Italy approved, on Wednesday, a package of measures worth about 3.3 billion euros ($3.5 billion) to help families and companies cope with a sharp increase in energy costs, in conjunction with a lack of Russian supplies, according to Italian Prime Minister Mario Draghi, and an official draft showed it. .
The new package comes on top of more than 30 billion euros earmarked since last January to cushion the impact of sharply rising electricity, gas and gasoline costs that are putting pressure on growth prospects in the euro zone’s third-largest economy.
The Italian government’s plan mainly focuses on extending measures to reduce electricity and gas bills for businesses and households to the third quarter of the year.
The draft showed that under the plan, gas importers would have to pay a contribution every month until March 2023 to reduce consumers’ energy bills.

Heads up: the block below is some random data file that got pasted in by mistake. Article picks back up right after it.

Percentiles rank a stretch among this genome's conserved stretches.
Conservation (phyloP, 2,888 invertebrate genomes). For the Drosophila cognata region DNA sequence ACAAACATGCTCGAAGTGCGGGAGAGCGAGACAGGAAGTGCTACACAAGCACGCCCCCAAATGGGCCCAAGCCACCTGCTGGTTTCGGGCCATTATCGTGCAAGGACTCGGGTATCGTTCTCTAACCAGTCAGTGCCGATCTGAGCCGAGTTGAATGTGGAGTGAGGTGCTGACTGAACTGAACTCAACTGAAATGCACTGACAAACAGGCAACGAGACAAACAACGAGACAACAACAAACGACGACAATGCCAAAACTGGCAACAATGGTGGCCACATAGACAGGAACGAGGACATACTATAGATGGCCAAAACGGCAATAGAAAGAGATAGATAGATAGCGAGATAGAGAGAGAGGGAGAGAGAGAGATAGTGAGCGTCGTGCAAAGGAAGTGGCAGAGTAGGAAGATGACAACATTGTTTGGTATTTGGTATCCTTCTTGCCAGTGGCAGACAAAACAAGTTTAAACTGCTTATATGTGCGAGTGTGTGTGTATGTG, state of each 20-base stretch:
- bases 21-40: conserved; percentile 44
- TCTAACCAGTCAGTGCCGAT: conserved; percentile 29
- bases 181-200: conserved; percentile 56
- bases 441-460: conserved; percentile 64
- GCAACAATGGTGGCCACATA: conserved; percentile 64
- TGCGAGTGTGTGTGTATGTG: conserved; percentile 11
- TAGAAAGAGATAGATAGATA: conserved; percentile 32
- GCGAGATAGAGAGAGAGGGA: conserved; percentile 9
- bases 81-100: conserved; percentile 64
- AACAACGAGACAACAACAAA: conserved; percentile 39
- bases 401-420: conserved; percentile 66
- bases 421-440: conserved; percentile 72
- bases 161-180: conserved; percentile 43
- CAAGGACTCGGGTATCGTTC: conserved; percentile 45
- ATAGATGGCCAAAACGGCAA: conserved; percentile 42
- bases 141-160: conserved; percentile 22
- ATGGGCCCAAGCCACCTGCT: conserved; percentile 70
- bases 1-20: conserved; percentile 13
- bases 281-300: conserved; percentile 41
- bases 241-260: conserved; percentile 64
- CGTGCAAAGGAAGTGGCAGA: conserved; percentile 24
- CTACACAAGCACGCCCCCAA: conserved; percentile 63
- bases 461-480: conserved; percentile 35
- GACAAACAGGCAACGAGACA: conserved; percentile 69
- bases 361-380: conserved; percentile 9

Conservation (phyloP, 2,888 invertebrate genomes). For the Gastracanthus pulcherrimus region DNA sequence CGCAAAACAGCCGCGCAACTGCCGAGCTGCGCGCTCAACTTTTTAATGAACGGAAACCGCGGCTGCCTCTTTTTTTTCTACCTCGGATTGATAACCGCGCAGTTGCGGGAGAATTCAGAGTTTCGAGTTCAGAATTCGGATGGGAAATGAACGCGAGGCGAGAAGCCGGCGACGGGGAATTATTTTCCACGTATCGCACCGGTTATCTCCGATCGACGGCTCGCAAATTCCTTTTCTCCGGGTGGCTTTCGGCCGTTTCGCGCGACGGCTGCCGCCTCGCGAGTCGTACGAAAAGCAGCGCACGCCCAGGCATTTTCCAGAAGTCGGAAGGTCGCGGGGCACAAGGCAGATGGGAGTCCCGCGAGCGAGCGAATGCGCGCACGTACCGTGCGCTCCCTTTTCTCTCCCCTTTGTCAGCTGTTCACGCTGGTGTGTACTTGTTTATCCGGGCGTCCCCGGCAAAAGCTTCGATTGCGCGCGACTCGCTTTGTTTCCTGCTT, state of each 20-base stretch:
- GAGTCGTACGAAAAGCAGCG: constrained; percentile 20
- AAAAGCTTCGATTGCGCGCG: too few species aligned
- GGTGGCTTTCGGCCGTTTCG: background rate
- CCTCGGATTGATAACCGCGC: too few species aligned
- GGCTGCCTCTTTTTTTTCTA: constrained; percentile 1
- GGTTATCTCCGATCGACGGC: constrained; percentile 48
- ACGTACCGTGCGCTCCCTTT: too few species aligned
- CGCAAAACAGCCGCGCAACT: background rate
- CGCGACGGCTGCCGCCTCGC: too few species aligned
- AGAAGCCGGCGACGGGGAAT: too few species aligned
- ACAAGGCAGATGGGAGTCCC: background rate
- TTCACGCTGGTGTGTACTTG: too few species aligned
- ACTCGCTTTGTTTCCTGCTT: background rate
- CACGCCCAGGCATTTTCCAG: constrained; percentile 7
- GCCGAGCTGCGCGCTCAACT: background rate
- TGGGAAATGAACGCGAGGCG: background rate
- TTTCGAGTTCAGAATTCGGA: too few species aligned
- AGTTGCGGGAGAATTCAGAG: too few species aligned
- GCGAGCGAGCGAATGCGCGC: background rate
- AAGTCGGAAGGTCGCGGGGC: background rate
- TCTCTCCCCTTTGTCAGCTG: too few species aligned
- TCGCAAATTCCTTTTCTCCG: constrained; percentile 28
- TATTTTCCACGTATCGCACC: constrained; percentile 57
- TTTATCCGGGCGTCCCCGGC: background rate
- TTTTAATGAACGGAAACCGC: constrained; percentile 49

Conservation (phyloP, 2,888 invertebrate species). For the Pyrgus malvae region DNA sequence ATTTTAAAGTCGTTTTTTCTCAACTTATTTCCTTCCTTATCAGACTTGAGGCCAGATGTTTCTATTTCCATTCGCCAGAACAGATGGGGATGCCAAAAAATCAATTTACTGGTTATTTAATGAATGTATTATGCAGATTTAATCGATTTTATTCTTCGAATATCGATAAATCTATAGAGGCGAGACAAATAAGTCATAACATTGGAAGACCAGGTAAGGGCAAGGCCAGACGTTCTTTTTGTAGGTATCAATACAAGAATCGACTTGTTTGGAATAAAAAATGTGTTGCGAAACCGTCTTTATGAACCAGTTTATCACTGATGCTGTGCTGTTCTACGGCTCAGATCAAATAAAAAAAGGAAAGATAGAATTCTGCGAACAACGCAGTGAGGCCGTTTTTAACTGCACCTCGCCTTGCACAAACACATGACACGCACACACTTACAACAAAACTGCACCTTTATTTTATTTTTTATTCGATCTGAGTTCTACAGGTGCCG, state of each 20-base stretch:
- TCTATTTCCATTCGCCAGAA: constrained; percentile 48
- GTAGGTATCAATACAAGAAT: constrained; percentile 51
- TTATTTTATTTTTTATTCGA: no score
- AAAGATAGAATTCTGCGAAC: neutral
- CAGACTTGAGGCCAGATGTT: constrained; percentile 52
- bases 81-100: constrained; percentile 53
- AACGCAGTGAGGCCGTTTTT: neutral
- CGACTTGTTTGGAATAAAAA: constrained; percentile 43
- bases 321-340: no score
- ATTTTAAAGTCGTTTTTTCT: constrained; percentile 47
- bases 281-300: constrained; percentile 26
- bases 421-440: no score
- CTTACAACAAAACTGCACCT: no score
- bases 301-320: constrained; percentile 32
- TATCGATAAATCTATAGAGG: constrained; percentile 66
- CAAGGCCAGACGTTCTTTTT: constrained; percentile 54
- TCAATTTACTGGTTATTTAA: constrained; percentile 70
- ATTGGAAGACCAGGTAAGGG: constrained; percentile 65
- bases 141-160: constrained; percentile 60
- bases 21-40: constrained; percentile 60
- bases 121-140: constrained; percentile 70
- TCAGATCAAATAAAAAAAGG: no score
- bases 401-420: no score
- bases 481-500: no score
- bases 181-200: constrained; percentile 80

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Family Minister Elena Bonetti told reporters that the government is also planning to extend a 25-cent-a-liter cut in fees on sales at gas stations, which is due to expire on July 8.
On the other hand, Italy says it plans to make the country’s gas storage system full at least 90% by next November, which is in line with the level targeted by the European Union, up from 55 percent currently.
Italy imports about 40% of its gas needs from Russia, and began efforts to diversify its energy sources in the wake of the Russian invasion of Ukraine.